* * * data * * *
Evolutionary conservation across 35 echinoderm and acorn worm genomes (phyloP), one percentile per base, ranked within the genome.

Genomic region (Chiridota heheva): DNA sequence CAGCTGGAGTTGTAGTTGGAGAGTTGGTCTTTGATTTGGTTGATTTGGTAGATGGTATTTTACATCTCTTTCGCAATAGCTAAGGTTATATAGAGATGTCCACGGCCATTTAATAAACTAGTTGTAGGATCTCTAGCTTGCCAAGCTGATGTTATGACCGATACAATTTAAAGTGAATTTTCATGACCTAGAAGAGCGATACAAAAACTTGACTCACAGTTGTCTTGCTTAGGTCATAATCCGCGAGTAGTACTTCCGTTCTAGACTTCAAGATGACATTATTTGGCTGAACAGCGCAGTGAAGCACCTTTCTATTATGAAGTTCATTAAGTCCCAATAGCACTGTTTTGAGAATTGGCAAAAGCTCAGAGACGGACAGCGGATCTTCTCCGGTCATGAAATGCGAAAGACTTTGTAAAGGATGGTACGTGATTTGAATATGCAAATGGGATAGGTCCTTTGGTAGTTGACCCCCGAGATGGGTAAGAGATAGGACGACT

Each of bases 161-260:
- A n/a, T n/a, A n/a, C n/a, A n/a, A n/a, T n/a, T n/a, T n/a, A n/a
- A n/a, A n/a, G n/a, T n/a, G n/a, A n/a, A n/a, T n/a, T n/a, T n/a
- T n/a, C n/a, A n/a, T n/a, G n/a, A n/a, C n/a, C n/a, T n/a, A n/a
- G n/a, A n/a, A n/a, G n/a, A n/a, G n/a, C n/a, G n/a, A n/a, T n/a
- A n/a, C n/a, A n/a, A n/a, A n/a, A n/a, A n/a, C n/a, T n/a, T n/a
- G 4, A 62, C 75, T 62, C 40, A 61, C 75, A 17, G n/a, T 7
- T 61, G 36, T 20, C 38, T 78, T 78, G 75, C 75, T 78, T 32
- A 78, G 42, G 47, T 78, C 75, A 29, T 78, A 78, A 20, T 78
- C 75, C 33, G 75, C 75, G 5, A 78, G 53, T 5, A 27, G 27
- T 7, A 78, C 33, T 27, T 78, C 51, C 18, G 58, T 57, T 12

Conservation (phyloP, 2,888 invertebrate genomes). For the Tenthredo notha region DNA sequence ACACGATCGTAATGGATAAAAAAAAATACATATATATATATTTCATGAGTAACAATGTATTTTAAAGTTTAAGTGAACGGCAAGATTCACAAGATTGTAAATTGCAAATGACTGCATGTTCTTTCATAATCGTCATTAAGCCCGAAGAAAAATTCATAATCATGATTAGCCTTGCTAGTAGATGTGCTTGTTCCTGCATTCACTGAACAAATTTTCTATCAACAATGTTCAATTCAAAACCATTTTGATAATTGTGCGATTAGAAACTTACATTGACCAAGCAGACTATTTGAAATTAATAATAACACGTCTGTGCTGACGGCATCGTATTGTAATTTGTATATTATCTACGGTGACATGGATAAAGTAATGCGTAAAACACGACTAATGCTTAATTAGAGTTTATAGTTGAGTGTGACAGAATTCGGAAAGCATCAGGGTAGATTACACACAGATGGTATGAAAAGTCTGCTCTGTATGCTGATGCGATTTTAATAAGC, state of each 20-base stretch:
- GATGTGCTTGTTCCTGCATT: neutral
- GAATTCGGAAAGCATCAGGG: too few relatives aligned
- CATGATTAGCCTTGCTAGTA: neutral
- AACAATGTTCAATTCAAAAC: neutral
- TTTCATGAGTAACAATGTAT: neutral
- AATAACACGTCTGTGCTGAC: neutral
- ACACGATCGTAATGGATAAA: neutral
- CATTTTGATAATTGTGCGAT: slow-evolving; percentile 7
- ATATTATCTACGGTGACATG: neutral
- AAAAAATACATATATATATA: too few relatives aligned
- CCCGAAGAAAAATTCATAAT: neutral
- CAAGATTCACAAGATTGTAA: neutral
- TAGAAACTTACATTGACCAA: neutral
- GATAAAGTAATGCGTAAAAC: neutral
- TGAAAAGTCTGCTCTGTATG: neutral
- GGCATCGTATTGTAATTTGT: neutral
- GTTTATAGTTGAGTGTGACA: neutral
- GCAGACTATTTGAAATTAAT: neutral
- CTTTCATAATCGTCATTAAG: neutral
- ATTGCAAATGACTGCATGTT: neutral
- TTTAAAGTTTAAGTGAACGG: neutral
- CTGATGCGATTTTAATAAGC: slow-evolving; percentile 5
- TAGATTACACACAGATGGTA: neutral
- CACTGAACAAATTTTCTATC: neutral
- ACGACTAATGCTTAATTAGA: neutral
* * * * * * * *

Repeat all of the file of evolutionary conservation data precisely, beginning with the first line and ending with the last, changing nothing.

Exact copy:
Evolutionary conservation across 35 echinoderm and acorn worm genomes (phyloP), one percentile per base, ranked within the genome.

Genomic region (Chiridota heheva): DNA sequence CAGCTGGAGTTGTAGTTGGAGAGTTGGTCTTTGATTTGGTTGATTTGGTAGATGGTATTTTACATCTCTTTCGCAATAGCTAAGGTTATATAGAGATGTCCACGGCCATTTAATAAACTAGTTGTAGGATCTCTAGCTTGCCAAGCTGATGTTATGACCGATACAATTTAAAGTGAATTTTCATGACCTAGAAGAGCGATACAAAAACTTGACTCACAGTTGTCTTGCTTAGGTCATAATCCGCGAGTAGTACTTCCGTTCTAGACTTCAAGATGACATTATTTGGCTGAACAGCGCAGTGAAGCACCTTTCTATTATGAAGTTCATTAAGTCCCAATAGCACTGTTTTGAGAATTGGCAAAAGCTCAGAGACGGACAGCGGATCTTCTCCGGTCATGAAATGCGAAAGACTTTGTAAAGGATGGTACGTGATTTGAATATGCAAATGGGATAGGTCCTTTGGTAGTTGACCCCCGAGATGGGTAAGAGATAGGACGACT

Each of bases 161-260:
- A n/a, T n/a, A n/a, C n/a, A n/a, A n/a, T n/a, T n/a, T n/a, A n/a
- A n/a, A n/a, G n/a, T n/a, G n/a, A n/a, A n/a, T n/a, T n/a, T n/a
- T n/a, C n/a, A n/a, T n/a, G n/a, A n/a, C n/a, C n/a, T n/a, A n/a
- G n/a, A n/a, A n/a, G n/a, A n/a, G n/a, C n/a, G n/a, A n/a, T n/a
- A n/a, C n/a, A n/a, A n/a, A n/a, A n/a, A n/a, C n/a, T n/a, T n/a
- G 4, A 62, C 75, T 62, C 40, A 61, C 75, A 17, G n/a, T 7
- T 61, G 36, T 20, C 38, T 78, T 78, G 75, C 75, T 78, T 32
- A 78, G 42, G 47, T 78, C 75, A 29, T 78, A 78, A 20, T 78
- C 75, C 33, G 75, C 75, G 5, A 78, G 53, T 5, A 27, G 27
- T 7, A 78, C 33, T 27, T 78, C 51, C 18, G 58, T 57, T 12

Conservation (phyloP, 2,888 invertebrate genomes). For the Tenthredo notha region DNA sequence ACACGATCGTAATGGATAAAAAAAAATACATATATATATATTTCATGAGTAACAATGTATTTTAAAGTTTAAGTGAACGGCAAGATTCACAAGATTGTAAATTGCAAATGACTGCATGTTCTTTCATAATCGTCATTAAGCCCGAAGAAAAATTCATAATCATGATTAGCCTTGCTAGTAGATGTGCTTGTTCCTGCATTCACTGAACAAATTTTCTATCAACAATGTTCAATTCAAAACCATTTTGATAATTGTGCGATTAGAAACTTACATTGACCAAGCAGACTATTTGAAATTAATAATAACACGTCTGTGCTGACGGCATCGTATTGTAATTTGTATATTATCTACGGTGACATGGATAAAGTAATGCGTAAAACACGACTAATGCTTAATTAGAGTTTATAGTTGAGTGTGACAGAATTCGGAAAGCATCAGGGTAGATTACACACAGATGGTATGAAAAGTCTGCTCTGTATGCTGATGCGATTTTAATAAGC, state of each 20-base stretch:
- GATGTGCTTGTTCCTGCATT: neutral
- GAATTCGGAAAGCATCAGGG: too few relatives aligned
- CATGATTAGCCTTGCTAGTA: neutral
- AACAATGTTCAATTCAAAAC: neutral
- TTTCATGAGTAACAATGTAT: neutral
- AATAACACGTCTGTGCTGAC: neutral
- ACACGATCGTAATGGATAAA: neutral
- CATTTTGATAATTGTGCGAT: slow-evolving; percentile 7
- ATATTATCTACGGTGACATG: neutral
- AAAAAATACATATATATATA: too few relatives aligned
- CCCGAAGAAAAATTCATAAT: neutral
- CAAGATTCACAAGATTGTAA: neutral
- TAGAAACTTACATTGACCAA: neutral
- GATAAAGTAATGCGTAAAAC: neutral
- TGAAAAGTCTGCTCTGTATG: neutral
- GGCATCGTATTGTAATTTGT: neutral
- GTTTATAGTTGAGTGTGACA: neutral
- GCAGACTATTTGAAATTAAT: neutral
- CTTTCATAATCGTCATTAAG: neutral
- ATTGCAAATGACTGCATGTT: neutral
- TTTAAAGTTTAAGTGAACGG: neutral
- CTGATGCGATTTTAATAAGC: slow-evolving; percentile 5
- TAGATTACACACAGATGGTA: neutral
- CACTGAACAAATTTTCTATC: neutral
- ACGACTAATGCTTAATTAGA: neutral